Sold for only two model years, the GT-37 wasn't particularly popular. Granted, Pontiac moved about 6,500 units in 1971, but very few of them were ordered with the 455 H.O. engine. But while rarer than the GTO, the GT-37 is not as expensive on the classic car market due to its lack of notoriety. And that's a great combo if you want a unique car that's faster than the king of Pontiacs.

Pontiac Astre Lil' Wide Track

1975 Pontiac Astre Lil' Wide Track
Photo: General Motors
Introduced in 1972 as a rebadged Chevrolet Vega, the Astre is a Pontiac enthusiasts rarely talk about. And that's far from surprising given that the Astre is a rather dull subcompact from the Malaise Era. On top of that, this Poncho didn't really catch on back in the day, even though the Chevy Vega it was based on was a huge success.

The latter moved no fewer than 277,705 units in 1971 and sales increased to 394,592 cars in 1972. Things went even better for the Vega during the 1973 model with 427,300 deliveries. The Astre, on the other hand, sold only 23,345 units in the same year. The gap between the two got even bigger in 1974. While Chevrolet moved 460,375 Vegas, Pontiac sold only 17,361 subcompacts. The Astre was an early disappointment and something had to be done.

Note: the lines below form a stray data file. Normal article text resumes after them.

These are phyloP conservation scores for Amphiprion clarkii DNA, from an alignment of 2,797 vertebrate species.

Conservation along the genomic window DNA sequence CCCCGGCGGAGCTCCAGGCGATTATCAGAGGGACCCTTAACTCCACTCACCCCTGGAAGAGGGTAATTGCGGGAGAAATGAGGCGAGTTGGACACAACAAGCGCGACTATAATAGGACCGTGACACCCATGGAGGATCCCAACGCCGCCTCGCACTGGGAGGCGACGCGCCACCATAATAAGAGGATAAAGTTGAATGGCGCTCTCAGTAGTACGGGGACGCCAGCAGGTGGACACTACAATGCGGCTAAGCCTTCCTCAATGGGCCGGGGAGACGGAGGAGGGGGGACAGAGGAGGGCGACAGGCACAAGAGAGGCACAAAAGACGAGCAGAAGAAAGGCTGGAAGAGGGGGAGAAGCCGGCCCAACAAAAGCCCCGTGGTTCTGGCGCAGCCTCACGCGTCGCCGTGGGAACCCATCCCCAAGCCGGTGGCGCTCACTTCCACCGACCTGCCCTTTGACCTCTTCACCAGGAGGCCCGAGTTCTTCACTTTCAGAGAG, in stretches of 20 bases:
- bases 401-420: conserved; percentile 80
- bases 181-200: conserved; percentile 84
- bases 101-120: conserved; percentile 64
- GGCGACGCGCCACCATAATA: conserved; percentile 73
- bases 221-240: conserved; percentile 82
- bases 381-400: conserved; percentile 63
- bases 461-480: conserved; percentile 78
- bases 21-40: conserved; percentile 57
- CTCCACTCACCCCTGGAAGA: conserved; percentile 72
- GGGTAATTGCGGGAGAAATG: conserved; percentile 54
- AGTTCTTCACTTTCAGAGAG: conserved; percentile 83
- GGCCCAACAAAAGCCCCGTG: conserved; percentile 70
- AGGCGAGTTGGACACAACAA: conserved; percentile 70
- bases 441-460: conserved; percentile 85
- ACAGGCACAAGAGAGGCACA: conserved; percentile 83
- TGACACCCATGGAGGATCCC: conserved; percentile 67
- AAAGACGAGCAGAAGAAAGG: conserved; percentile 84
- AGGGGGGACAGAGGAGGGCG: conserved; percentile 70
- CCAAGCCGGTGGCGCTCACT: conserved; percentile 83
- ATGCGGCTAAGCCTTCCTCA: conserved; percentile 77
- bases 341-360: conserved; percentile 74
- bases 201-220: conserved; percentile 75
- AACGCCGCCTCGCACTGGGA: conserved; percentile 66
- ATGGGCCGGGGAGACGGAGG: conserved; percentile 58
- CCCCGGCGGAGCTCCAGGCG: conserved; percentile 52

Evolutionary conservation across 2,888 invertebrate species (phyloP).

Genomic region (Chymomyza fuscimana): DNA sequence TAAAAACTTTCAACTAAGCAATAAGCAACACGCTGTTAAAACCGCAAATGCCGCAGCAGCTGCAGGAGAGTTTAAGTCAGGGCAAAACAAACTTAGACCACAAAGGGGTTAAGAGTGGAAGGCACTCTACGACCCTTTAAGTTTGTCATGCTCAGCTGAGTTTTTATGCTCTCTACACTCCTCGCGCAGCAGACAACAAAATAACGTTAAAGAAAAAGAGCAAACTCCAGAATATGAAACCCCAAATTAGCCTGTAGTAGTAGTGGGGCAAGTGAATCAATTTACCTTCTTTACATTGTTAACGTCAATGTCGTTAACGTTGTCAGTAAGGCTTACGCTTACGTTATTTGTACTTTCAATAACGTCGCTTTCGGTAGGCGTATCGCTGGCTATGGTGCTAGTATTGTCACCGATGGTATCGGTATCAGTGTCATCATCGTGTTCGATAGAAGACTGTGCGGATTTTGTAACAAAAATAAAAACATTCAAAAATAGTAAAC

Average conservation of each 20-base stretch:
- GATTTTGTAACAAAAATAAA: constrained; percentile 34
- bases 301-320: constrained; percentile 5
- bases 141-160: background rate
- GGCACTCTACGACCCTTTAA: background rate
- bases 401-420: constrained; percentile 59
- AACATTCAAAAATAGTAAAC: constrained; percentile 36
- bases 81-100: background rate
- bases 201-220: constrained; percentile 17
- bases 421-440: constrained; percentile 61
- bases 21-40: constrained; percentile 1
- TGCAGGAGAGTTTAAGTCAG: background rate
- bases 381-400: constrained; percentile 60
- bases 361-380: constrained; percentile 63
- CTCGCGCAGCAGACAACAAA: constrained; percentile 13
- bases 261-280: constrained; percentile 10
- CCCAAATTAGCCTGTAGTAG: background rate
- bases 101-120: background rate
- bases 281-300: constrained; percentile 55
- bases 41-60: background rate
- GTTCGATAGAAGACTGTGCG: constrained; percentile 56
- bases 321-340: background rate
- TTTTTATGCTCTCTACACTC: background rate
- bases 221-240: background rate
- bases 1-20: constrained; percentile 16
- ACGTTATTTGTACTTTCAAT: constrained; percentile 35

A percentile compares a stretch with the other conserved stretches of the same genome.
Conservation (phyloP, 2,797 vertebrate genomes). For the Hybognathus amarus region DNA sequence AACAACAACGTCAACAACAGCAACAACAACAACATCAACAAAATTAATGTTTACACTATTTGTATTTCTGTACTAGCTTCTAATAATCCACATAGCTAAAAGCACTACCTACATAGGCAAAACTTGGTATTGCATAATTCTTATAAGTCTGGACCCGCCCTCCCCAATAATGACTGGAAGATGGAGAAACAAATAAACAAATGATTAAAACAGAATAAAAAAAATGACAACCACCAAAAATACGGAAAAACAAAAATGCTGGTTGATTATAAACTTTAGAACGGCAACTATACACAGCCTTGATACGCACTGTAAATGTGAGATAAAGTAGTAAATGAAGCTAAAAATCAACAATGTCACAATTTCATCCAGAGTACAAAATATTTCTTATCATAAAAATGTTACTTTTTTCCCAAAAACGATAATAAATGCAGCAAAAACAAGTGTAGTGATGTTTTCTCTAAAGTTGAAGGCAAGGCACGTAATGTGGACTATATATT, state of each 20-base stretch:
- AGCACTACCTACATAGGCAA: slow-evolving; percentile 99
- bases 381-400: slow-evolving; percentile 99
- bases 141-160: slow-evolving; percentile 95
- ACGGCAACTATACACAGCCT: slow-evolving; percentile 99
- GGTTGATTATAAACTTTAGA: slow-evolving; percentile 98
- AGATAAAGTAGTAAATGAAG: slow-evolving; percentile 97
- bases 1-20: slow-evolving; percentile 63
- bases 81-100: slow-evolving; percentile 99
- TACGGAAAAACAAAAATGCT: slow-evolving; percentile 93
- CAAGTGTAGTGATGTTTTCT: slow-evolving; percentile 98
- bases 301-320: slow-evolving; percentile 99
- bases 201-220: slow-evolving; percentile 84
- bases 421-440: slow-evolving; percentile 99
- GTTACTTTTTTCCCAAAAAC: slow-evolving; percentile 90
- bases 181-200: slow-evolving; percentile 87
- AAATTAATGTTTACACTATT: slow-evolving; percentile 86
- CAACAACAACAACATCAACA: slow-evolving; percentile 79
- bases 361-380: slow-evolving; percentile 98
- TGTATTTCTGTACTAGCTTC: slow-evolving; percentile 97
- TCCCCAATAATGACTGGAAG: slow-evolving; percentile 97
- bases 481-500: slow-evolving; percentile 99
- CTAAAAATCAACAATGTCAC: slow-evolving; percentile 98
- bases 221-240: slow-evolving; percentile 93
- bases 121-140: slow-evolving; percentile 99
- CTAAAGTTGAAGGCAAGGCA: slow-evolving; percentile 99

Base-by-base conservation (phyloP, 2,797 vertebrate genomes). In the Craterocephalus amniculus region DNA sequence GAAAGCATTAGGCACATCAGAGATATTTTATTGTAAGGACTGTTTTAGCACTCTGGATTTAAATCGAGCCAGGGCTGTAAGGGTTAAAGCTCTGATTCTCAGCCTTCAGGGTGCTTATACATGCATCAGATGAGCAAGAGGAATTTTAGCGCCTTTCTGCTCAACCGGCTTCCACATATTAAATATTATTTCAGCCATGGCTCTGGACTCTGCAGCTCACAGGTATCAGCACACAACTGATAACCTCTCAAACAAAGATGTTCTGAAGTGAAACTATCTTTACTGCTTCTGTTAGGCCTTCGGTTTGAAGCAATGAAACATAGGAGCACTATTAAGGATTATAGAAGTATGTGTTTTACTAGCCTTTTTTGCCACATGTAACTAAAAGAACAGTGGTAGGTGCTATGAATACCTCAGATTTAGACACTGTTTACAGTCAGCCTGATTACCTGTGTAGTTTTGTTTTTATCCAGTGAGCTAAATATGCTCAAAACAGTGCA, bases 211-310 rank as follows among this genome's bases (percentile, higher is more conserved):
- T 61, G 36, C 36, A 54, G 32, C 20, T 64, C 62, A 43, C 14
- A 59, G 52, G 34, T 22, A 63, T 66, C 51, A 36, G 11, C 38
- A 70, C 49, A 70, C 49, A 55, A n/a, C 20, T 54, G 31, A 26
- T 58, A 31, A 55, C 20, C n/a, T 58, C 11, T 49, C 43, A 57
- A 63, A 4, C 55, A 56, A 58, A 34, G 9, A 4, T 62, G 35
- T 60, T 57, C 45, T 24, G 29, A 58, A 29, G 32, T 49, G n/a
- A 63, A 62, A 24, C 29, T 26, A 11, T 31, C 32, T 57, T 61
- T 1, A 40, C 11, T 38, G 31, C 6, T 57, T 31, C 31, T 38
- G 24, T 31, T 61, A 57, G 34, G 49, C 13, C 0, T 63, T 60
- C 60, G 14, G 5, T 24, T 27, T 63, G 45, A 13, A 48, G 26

Jerry Juska stepped in and proposed a sporty package called the Lil' Wide Track for the 1975 model year. Developed in cooperation with Motortown Corporation, a company specializing in custom automotive work, the package included an aggressive front splitter, a rear spoiler, window louvers, wire wheels, and red/yellow stripes. The bundle did not come with upgrades in the performance department, so the Lil' Wide Track featured the same 140-cubic-inch (2.3-liter) inline-four engine with only 87 horsepower.

But even so, it remains the coolest iteration of the Pontiac Astre and a more appealing alternative to the Chevrolet Vega. It's quite rare too since only 3,000 examples were sold.

Pontiac Can Am

1977 Pontiac Can Am
Photo: Barrett-Jackson
For the final Poncho on my list, we're going back to the LeMans. But not to the compact that emerged in the early 1960s or the midsize that spawned the GTO in 1964. The LeMans I'm talking about here is the more mundane fourth-generation model produced in the early years of the Malaise Era.